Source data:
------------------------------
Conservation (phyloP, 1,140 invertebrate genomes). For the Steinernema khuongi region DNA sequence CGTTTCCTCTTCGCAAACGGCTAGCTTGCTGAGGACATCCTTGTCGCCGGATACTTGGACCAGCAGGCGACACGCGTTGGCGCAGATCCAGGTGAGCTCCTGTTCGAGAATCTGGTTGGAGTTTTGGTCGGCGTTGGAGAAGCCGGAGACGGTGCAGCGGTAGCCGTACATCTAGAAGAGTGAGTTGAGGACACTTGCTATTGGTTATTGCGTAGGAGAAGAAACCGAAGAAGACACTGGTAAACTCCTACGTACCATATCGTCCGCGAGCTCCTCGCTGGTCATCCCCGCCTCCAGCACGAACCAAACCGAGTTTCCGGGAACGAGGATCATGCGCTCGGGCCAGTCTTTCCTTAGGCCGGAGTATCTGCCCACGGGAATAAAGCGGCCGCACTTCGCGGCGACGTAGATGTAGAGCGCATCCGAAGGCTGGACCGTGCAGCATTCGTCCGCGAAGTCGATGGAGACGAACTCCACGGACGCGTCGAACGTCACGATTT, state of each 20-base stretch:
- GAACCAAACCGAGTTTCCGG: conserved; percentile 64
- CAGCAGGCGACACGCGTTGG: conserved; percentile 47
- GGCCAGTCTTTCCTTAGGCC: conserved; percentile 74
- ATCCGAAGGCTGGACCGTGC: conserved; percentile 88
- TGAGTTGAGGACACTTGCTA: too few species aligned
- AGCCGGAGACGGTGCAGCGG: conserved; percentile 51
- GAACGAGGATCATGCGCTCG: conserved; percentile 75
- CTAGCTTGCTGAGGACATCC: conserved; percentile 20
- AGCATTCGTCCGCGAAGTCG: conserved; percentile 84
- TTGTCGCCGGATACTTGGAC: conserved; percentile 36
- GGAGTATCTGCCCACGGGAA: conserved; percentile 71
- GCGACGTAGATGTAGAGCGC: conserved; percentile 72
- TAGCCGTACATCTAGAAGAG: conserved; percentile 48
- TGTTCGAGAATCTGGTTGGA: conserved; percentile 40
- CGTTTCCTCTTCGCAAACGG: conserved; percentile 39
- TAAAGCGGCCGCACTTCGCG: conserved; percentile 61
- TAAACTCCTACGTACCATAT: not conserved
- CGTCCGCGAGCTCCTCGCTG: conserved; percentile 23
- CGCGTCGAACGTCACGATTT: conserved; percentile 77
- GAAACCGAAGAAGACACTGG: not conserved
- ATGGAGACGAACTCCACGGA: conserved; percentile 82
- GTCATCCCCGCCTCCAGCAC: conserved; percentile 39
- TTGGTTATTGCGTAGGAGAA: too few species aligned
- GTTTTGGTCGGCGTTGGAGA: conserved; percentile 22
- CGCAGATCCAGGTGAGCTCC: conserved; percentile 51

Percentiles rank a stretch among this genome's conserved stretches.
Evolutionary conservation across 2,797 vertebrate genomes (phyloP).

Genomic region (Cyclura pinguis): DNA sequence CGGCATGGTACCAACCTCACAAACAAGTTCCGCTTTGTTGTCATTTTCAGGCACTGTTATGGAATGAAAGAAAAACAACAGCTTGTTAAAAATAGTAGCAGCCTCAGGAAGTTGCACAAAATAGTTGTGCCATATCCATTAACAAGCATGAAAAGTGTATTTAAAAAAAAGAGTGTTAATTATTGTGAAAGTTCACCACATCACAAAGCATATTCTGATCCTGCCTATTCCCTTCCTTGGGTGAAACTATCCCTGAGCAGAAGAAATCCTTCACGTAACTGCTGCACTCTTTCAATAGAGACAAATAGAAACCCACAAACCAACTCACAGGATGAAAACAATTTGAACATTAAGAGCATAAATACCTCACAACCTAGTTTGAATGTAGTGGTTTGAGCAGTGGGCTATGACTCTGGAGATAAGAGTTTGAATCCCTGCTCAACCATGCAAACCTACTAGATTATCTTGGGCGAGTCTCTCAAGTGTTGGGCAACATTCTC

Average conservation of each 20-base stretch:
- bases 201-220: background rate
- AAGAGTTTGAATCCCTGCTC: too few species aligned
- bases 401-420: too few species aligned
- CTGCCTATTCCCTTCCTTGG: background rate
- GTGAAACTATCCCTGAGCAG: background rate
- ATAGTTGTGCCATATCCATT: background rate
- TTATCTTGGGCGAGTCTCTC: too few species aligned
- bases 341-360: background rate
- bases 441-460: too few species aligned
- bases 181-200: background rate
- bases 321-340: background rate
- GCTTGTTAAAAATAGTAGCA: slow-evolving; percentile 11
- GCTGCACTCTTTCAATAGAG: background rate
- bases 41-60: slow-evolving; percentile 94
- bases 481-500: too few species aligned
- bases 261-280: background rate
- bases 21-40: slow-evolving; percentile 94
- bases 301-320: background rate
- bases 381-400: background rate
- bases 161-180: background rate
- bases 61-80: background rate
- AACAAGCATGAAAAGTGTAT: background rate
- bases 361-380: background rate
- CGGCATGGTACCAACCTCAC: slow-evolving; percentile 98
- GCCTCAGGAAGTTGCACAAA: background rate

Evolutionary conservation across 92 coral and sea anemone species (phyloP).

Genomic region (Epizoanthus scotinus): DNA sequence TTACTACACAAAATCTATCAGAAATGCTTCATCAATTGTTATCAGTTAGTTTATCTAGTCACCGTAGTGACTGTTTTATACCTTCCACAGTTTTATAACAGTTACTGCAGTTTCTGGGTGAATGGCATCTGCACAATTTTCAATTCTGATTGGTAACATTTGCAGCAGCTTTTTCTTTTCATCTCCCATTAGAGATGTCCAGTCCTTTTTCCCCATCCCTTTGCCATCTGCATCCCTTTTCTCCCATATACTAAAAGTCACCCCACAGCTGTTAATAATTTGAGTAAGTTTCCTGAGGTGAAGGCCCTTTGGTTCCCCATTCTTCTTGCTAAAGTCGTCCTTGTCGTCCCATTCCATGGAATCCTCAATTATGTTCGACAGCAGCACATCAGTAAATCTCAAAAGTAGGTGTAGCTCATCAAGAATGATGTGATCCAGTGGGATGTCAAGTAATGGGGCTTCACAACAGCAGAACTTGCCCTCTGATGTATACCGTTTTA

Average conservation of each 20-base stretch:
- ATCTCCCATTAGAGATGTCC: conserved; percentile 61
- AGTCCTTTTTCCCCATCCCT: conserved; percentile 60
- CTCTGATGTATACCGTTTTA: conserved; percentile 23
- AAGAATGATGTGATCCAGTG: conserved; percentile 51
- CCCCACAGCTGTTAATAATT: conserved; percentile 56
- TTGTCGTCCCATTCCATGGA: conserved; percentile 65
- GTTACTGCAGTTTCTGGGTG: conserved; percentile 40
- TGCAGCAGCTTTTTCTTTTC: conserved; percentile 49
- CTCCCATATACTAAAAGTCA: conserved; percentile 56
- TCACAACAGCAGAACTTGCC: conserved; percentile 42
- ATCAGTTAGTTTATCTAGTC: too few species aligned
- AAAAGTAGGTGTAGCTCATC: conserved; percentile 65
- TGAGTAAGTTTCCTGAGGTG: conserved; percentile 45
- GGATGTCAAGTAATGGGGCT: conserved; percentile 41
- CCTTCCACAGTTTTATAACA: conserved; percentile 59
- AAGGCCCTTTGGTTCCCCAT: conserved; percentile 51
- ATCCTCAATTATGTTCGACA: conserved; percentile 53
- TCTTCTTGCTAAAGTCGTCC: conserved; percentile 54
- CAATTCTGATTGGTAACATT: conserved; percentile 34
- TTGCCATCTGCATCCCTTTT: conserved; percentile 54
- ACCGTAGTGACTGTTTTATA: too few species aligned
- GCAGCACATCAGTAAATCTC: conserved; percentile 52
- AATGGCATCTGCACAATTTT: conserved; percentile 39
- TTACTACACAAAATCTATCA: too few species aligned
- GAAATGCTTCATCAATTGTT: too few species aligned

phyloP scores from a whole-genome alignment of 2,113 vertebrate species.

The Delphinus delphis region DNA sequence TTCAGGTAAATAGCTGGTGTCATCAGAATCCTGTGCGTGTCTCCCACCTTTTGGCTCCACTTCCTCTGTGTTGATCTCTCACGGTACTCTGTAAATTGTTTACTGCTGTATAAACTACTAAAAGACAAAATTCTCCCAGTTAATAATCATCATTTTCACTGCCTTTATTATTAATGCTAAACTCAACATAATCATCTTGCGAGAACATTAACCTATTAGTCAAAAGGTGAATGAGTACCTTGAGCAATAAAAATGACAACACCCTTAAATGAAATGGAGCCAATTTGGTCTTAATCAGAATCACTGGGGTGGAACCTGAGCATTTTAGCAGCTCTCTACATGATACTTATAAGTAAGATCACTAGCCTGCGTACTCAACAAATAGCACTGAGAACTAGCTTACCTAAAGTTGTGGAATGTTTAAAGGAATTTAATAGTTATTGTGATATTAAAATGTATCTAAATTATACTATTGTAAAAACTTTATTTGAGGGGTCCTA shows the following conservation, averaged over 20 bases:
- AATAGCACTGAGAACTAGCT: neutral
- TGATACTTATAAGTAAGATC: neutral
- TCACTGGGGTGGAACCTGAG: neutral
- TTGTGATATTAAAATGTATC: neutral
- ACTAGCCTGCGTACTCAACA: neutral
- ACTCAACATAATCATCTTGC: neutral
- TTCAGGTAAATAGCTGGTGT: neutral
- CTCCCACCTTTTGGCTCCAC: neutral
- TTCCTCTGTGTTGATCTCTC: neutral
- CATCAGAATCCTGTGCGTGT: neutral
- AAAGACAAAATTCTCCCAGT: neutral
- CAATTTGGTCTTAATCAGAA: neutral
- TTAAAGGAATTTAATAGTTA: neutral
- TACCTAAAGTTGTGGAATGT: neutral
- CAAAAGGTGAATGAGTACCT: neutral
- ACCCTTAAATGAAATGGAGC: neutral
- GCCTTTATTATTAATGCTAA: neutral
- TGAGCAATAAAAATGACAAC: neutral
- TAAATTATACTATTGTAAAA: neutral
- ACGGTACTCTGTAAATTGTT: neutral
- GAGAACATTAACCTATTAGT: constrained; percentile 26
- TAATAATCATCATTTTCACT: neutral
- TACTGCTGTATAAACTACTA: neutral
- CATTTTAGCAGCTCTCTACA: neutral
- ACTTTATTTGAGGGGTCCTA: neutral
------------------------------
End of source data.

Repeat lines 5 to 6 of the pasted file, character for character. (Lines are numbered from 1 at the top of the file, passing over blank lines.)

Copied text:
- ATCCGAAGGCTGGACCGTGC: conserved; percentile 88
- TGAGTTGAGGACACTTGCTA: too few species aligned